Arthur Avenue offers classic Italian-American dishes

Molly Abraham

First there was Au Cochon, with its steak frites and zinc-topped bar, and now, right next door in downtown Birmingham comes its sibling, Arthur Avenue, with an Italian direction.

Italian-American, that is. Arthur Avenue does not try to pretend that it is presenting refined Italian fare. This is meatball, sausage and peppers, garlic bread, and spumoni Italian, with décor to match. Named for the Bronx street that is famous for its cluster of Italian eateries — places with names like Dominick’s and Enzo’s — Arthur Avenue’s lack of pseudo-sophistication is surprisingly appealing.

Tomato red is the dominant color, and it shows up all around the brightly lighted room, in the red-and-white checked vinyl cloths on some tables, the café chairs, the napkins, the placemat menus, the aprons on the waitstaff and in the slivers of salami and mortadella in the chopped Italian salad.

Travel posters cover the vaulted ceiling and wooden bookshelves along one wall display bottles of Italian oils, sauces and wines. Just decorative, however. They are not for sale.

The place opened in December serving dinner only, but has since added lunch from an abbreviated menu, just half a dozen appetizers at $5 and a dozen main dishes at $10. A few breadsticks and a carafe of water are on every table to get things started. Dishes such as a crock of the good minestrone that seems to be packed with a week’s worth of vegetables or a big white bowl of spaghetti and meatballs come to the tables quickly during the noon rush. Service by the still-a-bit-shaky staff is friendly and accommodating.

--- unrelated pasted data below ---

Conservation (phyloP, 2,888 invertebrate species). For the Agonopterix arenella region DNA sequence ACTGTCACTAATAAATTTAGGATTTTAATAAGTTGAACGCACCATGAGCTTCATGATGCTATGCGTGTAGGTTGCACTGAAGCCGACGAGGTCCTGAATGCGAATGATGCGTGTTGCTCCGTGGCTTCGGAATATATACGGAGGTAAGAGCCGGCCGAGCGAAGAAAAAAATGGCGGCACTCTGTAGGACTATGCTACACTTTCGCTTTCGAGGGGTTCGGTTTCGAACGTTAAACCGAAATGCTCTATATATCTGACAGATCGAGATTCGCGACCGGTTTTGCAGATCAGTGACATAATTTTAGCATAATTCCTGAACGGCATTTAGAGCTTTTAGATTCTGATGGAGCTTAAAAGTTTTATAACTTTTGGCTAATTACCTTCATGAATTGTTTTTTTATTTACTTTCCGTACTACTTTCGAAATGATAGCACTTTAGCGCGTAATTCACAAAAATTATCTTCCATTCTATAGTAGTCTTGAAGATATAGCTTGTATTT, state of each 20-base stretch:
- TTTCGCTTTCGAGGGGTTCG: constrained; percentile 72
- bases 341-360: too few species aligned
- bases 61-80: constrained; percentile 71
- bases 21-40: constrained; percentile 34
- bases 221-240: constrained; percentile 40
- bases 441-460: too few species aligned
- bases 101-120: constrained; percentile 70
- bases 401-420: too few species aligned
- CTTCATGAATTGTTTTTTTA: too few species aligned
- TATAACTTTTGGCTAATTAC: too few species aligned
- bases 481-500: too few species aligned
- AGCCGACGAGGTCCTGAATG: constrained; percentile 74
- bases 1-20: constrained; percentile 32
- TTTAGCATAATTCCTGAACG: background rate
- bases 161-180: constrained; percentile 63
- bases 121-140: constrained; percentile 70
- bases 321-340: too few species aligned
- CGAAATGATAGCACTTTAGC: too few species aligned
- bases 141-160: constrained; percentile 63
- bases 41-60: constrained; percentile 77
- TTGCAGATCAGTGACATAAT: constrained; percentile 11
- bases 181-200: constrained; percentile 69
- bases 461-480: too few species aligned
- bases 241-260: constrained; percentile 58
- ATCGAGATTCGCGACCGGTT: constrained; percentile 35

Executive chef Mark Barbarich does double duty at Au Cochon and Arthur Avenue, and the two restaurants, although they have completely different menus, share some kitchen space.

The evening menu goes well beyond the trimmed-down lunch selections. Sturdier stuff, including beef tenderloin accompanied by herb and garlic-dotted fries, chicken and whitefish piccata served with broccolini, and veal and chicken Marsala with egg noodles, are among the dinner entrees, but diners may have one of the sturdy sandwiches if they wish. An array of pastas including good old fettuccine Alfredo with its creamy sauce round out the dinner possibilities.

The modest list offers the nice touch of wines by the glass in two sizes, and wine glasses are stemless, fitting the casual setting.

Arthur Avenue is the sixth restaurant for Zack Sklar’s prolific Peas & Carrots Hospitality group that includes such spots as Social Kitchen, Mex and Beau’s Grillery, all in Oakland County, as well as one restaurant in Chicago. And number six won’t be the last.

Arthur Avenue probably won’t knock your socks off, but it’s fun and affordable.

Arthur Avenue

280 N. Old Woodward, Birmingham

Call: (248) 480-0768


Rating: ★★1/2

Hours: Lunch 11 a.m.-3 p.m., dinner 4-11 p.m. Mon.-Thurs. and Sun., 4-midnight Fri.-Sat.

Prices: lunch appetizers $5; salads, sandwiches and entrees $10; dinner appetizers $7-$13, salads and sandwiches $7-$15, entrees $15-$24, desserts $8

Credit cards: All major

Liquor: Full bar

Noise level: Moderately high

Parking: Nearby structures and street.

Wheelchair access:

No barriers

What the ratings mean

★ — routine ★★ — good

★★1/2 — very good

★★★ — excellent

★★★★ — outstanding